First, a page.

A complicated hairdo is slowly growing on Avram’s head. Her bridesmaids, who are dressed in folk costumes, have come to support her. One of them, 15-year-old Denisa Lup, watches what lies in store for her one day. Her parents have been working in England for the past 20 years, and because they were too busy working to take care of her, she lived with her grandfather until the age of 10. During this year’s summer holidays she has already attended 15 weddings, and next year she is invited to at least 20.
Andreea Avram, dressed in a traditional bride’s costume that can weigh up to 20kg, in front of her family’s house in the village of Racsa
Remus Tiplea is a renowned money changer in Oaș, and in the summer, thanks to workers returning home from abroad and their conspicuous spending, he reaps a windfall. In 2009 he began taking photos and he has already published several books on traditions and rituals in Oaș.
“Today’s wedding in the village of Camarzana will be fairly large, for about a thousand people,” he says in an attempt to prepare me for the spectacle. But such an event is much more than one photographer could handle, and so we set off in a convoy of cars – the small team, headed by Tiplea, includes two videographers and another photographer. Two or three hundred people are invited to the average wedding in Oaș, more than 1,500 to large ones.
In Camarzana, everything is being readied in the yard of the groom’s parents’ house for the arrival of the wedding guests. Two bands have been invited – traditional Gypsies with guitars and violins, and a female singer with a small band. Rows of champagne glasses are arranged on the table, and the champagne is being kept cold in a refrigerated van parked on the street. The glasses are hand-painted with the names of the wedding guests, and the glasses for the bride and groom have a relatively faithful rendering of them locked in an embrace.
They’ve barely started bringing out platters of delicacies, and we’re already on our way to the bride’s house. I look back wistfully at the meatballs, mini-schnitzels, roulades and salamis, but we’re not going far: the bride and groom, Jesica Monica Bura and Grigore Hop-Hotcas grew up almost within sight of each other.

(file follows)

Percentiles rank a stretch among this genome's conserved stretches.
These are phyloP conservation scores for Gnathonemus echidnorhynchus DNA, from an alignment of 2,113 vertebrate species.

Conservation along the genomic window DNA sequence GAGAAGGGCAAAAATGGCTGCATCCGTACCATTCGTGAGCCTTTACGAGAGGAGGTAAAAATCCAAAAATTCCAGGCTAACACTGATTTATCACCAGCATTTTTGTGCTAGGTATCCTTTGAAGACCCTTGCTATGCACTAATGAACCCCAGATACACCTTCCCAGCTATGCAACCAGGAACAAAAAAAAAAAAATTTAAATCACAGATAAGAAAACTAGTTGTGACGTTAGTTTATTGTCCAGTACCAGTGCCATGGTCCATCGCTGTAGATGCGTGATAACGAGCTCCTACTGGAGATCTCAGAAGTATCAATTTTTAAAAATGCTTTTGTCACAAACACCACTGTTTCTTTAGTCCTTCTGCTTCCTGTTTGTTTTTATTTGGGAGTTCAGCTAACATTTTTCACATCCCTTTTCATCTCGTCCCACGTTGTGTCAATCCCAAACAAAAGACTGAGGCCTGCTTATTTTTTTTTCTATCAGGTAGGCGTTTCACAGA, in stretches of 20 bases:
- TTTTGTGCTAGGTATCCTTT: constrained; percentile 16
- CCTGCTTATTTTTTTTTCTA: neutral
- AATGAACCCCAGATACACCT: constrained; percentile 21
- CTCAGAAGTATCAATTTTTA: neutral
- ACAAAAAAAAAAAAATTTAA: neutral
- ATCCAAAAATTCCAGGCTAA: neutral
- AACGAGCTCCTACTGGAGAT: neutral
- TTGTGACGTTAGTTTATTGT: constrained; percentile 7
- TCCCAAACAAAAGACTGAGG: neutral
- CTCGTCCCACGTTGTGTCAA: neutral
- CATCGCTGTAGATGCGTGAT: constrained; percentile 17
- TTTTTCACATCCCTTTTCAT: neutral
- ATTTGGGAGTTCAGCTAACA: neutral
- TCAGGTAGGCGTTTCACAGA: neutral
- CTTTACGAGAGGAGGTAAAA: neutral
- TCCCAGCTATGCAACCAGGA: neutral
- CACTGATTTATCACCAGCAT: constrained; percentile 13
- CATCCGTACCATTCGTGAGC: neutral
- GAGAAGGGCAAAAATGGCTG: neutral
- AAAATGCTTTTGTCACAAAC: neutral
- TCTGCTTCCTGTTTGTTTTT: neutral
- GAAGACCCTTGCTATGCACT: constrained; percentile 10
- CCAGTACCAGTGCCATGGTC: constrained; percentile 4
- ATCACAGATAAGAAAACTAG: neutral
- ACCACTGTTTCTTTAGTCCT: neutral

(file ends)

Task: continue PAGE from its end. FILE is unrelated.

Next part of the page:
The bride’s family can’t allow itself to be put to shame either, and here too the tables are groaning under various delicacies – but there’s one thing that’s different about the tables at the groom’s house. “Notice that there’s no alcohol here,” says Claudia Simon, a videographer. “The bride’s family belongs to the Pentecostal movement, while the groom’s family is Orthodox.” But religious differences pose no problem here – the wedding will be in the Orthodox church that towers over the village.
Simon is from Zalau, about 100 miles away. “During a year I shoot roughly 30 weddings, but here in Oaș I do at most two – I don’t think I could survive more. Elsewhere in Romania people are happy to have the wedding edited down to a short film, but in Oaș we make roughly five-hour movies for them.”
Everything must be recorded meticulously. A small flowered background has been set up in the garden, where the bride is having her picture taken with everyone. When there aren’t any more people to take pictures with, Tiplea, his team and I finally attack the platters of delicacies, but after the first few bites we’re called into the house. Standing in the corner of the living room is another wedding dress, and the bride with her bridesmaids, wearing housecoats made expressly for the wedding, are already frolicking in the bedroom with balloons. The scene has been carefully staged for the sole benefit of the photographers and videographers.
Dressed in her over-the-top wedding dress, the bride returns to the garden to once again have pictures taken with everyone. Simon estimates this dress cost about €5,000. The wedding guests hand over envelopes with gifts. “The average wedding costs approximately €50,000, but every guest has to bring a gift from their family,” Tiplea says later. The amount depends on how well you know the bride and groom. “The amount collected is always more than the wedding costs.”
We join the procession to the groom’s house where a brief civil ceremony follows. There’s more dancing in a circle in the courtyard, and soon we’re off in a small procession to the church.
After the ceremony, when it’s almost dark, we drive to the wedding hall at the edge of Camarzana. The hall is so large that you can barely see from one end to the next. The newlyweds are already dancing and the singer is putting his all into a romantic song. “This is going to be a long night,” says Tiplea. At his last wedding he didn’t finish taking pictures until 6am.
Over the course of seven days I attended six weddings in Oaș. I’m exhausted and can’t imagine attending 20 during a few weeks, and then returning rested to Paris or London to labour all year on construction sites.
“You can expect to wait at least an hour at the border,” says Tiplea, who has come to say goodbye. “Everyone is leaving and we’ll have some peace and quiet again. Seventy per cent of the locals work abroad. Most of the year you don’t even have anyone to talk to here.”